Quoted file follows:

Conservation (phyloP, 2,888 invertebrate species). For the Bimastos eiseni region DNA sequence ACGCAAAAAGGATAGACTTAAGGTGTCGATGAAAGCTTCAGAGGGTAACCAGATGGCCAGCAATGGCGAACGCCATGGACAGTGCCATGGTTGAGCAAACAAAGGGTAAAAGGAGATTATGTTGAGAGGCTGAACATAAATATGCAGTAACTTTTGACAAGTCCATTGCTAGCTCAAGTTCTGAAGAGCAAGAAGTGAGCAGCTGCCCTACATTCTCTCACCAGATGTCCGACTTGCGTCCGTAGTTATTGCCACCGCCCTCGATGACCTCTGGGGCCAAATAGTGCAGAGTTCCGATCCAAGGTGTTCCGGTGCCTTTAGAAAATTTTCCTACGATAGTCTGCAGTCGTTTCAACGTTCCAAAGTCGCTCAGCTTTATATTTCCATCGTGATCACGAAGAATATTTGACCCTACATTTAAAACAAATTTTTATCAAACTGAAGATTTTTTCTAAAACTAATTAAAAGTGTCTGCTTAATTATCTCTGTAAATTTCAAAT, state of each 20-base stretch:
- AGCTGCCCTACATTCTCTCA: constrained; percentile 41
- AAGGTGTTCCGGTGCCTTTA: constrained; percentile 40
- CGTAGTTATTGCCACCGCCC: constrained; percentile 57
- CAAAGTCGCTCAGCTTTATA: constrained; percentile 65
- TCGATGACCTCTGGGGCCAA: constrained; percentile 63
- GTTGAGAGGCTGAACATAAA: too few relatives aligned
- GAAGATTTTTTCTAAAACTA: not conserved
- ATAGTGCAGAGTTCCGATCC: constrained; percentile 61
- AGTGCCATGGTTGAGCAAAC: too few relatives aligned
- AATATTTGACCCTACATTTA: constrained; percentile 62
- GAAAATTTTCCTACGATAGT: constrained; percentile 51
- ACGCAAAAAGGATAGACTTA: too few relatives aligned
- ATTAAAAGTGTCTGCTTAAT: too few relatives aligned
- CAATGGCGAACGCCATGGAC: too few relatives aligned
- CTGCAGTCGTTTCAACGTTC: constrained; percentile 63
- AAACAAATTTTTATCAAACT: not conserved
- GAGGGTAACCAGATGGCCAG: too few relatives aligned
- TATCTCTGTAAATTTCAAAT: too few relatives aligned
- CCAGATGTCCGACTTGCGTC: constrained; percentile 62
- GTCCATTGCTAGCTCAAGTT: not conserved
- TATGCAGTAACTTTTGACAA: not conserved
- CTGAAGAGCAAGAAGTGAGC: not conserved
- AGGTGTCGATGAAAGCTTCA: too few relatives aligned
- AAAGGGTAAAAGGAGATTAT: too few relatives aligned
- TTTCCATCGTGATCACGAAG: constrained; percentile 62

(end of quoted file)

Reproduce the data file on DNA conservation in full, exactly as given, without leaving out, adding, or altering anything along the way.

Conservation (phyloP, 2,888 invertebrate species). For the Bimastos eiseni region DNA sequence ACGCAAAAAGGATAGACTTAAGGTGTCGATGAAAGCTTCAGAGGGTAACCAGATGGCCAGCAATGGCGAACGCCATGGACAGTGCCATGGTTGAGCAAACAAAGGGTAAAAGGAGATTATGTTGAGAGGCTGAACATAAATATGCAGTAACTTTTGACAAGTCCATTGCTAGCTCAAGTTCTGAAGAGCAAGAAGTGAGCAGCTGCCCTACATTCTCTCACCAGATGTCCGACTTGCGTCCGTAGTTATTGCCACCGCCCTCGATGACCTCTGGGGCCAAATAGTGCAGAGTTCCGATCCAAGGTGTTCCGGTGCCTTTAGAAAATTTTCCTACGATAGTCTGCAGTCGTTTCAACGTTCCAAAGTCGCTCAGCTTTATATTTCCATCGTGATCACGAAGAATATTTGACCCTACATTTAAAACAAATTTTTATCAAACTGAAGATTTTTTCTAAAACTAATTAAAAGTGTCTGCTTAATTATCTCTGTAAATTTCAAAT, state of each 20-base stretch:
- AGCTGCCCTACATTCTCTCA: constrained; percentile 41
- AAGGTGTTCCGGTGCCTTTA: constrained; percentile 40
- CGTAGTTATTGCCACCGCCC: constrained; percentile 57
- CAAAGTCGCTCAGCTTTATA: constrained; percentile 65
- TCGATGACCTCTGGGGCCAA: constrained; percentile 63
- GTTGAGAGGCTGAACATAAA: too few relatives aligned
- GAAGATTTTTTCTAAAACTA: not conserved
- ATAGTGCAGAGTTCCGATCC: constrained; percentile 61
- AGTGCCATGGTTGAGCAAAC: too few relatives aligned
- AATATTTGACCCTACATTTA: constrained; percentile 62
- GAAAATTTTCCTACGATAGT: constrained; percentile 51
- ACGCAAAAAGGATAGACTTA: too few relatives aligned
- ATTAAAAGTGTCTGCTTAAT: too few relatives aligned
- CAATGGCGAACGCCATGGAC: too few relatives aligned
- CTGCAGTCGTTTCAACGTTC: constrained; percentile 63
- AAACAAATTTTTATCAAACT: not conserved
- GAGGGTAACCAGATGGCCAG: too few relatives aligned
- TATCTCTGTAAATTTCAAAT: too few relatives aligned
- CCAGATGTCCGACTTGCGTC: constrained; percentile 62
- GTCCATTGCTAGCTCAAGTT: not conserved
- TATGCAGTAACTTTTGACAA: not conserved
- CTGAAGAGCAAGAAGTGAGC: not conserved
- AGGTGTCGATGAAAGCTTCA: too few relatives aligned
- AAAGGGTAAAAGGAGATTAT: too few relatives aligned
- TTTCCATCGTGATCACGAAG: constrained; percentile 62